Australia is one of few Commonwealth nations not to currently have a treaty or treaties with its Indigenous people, despite ongoing calls for a settlement.

The term Makarrata has long been proposed as an alternative name for the treaty process in this country. However, many people have only become familiar with it since the Uluru Statement from the Heart was released in May.

That statement, and a final report to the government, came after the Referendum Council held 13 regional forums to discuss constitutional change and try to reach a consensus.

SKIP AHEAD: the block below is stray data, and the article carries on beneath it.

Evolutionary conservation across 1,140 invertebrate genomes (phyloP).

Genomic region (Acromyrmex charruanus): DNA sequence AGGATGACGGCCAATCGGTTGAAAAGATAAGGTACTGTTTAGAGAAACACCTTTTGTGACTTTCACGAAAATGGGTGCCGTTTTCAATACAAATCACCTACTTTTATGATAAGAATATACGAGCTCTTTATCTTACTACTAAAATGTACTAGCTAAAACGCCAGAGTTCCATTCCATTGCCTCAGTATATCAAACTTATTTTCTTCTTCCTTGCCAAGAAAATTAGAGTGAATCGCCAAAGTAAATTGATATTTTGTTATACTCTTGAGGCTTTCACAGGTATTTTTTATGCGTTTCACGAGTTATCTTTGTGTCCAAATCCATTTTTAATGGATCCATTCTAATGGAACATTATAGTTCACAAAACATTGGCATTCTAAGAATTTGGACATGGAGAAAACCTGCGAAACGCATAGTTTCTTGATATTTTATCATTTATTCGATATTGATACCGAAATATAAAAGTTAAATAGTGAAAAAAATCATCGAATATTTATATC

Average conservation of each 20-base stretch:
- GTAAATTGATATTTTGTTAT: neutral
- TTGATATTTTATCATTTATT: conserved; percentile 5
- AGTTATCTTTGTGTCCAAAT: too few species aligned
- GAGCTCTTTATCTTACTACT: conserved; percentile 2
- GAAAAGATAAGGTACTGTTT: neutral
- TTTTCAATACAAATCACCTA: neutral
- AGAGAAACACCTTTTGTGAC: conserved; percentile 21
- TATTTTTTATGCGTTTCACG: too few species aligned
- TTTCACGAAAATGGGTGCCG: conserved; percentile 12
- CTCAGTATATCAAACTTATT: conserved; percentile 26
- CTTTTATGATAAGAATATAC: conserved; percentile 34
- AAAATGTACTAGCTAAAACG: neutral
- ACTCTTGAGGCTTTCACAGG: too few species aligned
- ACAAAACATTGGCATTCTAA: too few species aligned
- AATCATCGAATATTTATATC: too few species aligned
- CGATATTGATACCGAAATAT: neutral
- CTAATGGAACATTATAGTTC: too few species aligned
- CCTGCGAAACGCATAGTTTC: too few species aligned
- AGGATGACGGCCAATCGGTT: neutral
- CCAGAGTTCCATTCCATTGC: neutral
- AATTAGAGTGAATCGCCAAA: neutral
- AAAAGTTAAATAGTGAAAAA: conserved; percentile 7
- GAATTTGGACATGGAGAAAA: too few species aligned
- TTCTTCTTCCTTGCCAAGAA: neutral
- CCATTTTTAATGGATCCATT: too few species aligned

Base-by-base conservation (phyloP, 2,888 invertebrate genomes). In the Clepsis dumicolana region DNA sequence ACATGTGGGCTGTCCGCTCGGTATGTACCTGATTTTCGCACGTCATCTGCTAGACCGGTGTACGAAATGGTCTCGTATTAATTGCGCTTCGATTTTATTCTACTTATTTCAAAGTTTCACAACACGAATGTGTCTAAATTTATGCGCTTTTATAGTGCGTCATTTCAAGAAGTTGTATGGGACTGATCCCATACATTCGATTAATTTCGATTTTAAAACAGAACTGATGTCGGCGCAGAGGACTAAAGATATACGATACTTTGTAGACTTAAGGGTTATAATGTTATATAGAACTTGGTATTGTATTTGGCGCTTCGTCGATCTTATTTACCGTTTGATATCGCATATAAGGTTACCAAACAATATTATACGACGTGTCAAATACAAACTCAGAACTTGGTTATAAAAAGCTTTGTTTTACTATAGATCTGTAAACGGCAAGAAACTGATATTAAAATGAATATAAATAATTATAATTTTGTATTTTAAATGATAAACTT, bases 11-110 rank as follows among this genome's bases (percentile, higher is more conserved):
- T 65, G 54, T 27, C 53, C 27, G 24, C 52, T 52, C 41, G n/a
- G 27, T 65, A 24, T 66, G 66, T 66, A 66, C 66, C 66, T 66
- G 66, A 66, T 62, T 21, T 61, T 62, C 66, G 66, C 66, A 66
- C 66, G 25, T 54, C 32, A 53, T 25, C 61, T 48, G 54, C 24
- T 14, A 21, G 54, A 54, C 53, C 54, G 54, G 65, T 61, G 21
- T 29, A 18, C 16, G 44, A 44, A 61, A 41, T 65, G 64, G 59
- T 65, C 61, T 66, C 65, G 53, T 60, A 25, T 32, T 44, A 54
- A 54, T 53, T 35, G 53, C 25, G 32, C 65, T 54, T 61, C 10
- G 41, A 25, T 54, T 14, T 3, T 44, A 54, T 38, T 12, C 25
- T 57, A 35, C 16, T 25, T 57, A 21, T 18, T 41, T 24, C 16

These two documents rejected the idea of minimalist or symbolic changes to the constitution.

Instead, they called for a constitutionally enshrined First Nations voice to parliament, along with a Makarrata Commission “to supervise a process of agreement-making between governments and First Nations and truth-telling about our history”.

Makarrata was also the theme for this year’s Garma Festival, and part of its tagline, “Go! Bukuluŋdhun Makarrata wu,” which translates to: “Come! Let’s gather together for Makarrata.”

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